Here's part 1 of our annual Earth Day products round-up, this one from Gizmo Guy Jon Takiff. Watch for part 2 with more products and events tomorrow morning.
How do we know that Earth Day must be right around the corner (Sunday)? Environmental groups focused on the (fraught with eco-peril) electronics industry have been laying on the good and bad tidings.
Cloudy Forecast: Amazon, Apple and Microsoft all got slammed by Greenpeace International yesterday in a report on cloud energy practices. While Google, Yahoo and Facebook are
"taking steps to power their clouds with clean energy," those other "highly innovative and profitable companies are building data centers powered by coal and acting like their customers won't know and won't care," said Gary Cook, Greenpeace senior policy analyst. Some data centers "use as much electricity as 250 European homes."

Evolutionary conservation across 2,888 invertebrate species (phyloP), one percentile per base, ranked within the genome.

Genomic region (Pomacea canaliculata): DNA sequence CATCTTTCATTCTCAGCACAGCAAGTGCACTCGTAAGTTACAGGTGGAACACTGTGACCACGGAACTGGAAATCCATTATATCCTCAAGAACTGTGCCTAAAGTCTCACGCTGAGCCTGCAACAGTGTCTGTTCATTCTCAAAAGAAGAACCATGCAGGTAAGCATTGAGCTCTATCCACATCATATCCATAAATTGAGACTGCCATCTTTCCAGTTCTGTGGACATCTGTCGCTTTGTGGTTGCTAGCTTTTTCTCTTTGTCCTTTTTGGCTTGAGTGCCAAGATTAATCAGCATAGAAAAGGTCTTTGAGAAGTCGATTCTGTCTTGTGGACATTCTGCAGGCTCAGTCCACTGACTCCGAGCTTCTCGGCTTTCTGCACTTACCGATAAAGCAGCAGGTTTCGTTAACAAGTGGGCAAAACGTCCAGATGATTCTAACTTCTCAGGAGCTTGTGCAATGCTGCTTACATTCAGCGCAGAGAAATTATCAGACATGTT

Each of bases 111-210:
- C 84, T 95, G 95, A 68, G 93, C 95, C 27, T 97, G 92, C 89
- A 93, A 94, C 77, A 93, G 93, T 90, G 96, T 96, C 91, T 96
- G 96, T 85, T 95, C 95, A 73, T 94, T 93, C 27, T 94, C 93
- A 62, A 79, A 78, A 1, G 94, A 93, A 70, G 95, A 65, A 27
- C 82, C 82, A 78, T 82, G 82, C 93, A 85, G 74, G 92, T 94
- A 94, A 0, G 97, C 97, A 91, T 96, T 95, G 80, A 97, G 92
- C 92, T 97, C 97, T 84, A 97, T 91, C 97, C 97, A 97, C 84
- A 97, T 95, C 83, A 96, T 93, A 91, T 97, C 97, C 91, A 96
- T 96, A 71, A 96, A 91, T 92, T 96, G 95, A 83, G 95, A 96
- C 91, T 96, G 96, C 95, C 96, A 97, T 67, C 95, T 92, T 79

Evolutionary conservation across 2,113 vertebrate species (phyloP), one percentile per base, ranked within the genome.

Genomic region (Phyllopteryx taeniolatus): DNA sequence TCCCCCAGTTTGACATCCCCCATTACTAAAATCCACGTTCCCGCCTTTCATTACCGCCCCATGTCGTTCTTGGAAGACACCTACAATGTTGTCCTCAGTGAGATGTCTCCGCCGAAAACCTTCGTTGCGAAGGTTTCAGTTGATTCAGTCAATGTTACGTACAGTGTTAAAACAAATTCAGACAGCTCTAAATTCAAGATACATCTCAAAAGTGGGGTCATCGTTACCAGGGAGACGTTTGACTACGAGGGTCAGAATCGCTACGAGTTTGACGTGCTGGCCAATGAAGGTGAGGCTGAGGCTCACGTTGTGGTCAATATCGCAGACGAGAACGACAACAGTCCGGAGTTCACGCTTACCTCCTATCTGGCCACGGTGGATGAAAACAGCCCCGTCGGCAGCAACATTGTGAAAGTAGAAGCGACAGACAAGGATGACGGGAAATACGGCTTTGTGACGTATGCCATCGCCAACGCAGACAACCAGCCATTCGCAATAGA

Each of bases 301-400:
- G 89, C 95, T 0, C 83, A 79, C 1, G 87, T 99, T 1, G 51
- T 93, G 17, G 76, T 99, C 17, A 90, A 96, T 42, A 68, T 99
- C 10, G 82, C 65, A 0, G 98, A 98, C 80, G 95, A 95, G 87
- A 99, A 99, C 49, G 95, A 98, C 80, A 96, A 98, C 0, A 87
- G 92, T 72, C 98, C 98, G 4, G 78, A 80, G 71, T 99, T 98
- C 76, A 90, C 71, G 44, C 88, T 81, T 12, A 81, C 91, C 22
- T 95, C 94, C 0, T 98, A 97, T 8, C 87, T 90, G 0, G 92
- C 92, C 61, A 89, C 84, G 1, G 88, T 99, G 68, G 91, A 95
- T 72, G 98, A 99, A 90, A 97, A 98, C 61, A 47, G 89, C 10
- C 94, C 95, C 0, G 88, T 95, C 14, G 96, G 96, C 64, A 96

If you go to an Eagles game next season and enjoy a plastic-bottled beer during the game (I know, what are the odds?), that bottle could be part of a former Lincoln Financial Field tarp.
How so? Randy Hendricks, the CEO of Sustainable Waste Solutions, explains: "The Eagles organization has done a tremendous job of looking at everything they buy, and everything they do, for sustainability," and the go-green mindset extends beyond high-profile solar-panel and wind-turbine projects to the nitty-gritty of waste management. Hendricks says the team is on a quest to go "100% landfill-free."
That's where his company enters the picture: "They just had a full field tarp replaced. They were looking into how it could be gotten rid of in the least harmful way, you know, most efficiently - but we said hey, that's a plastic that we can ground up and recycle. That's going to become a beer bottle or something."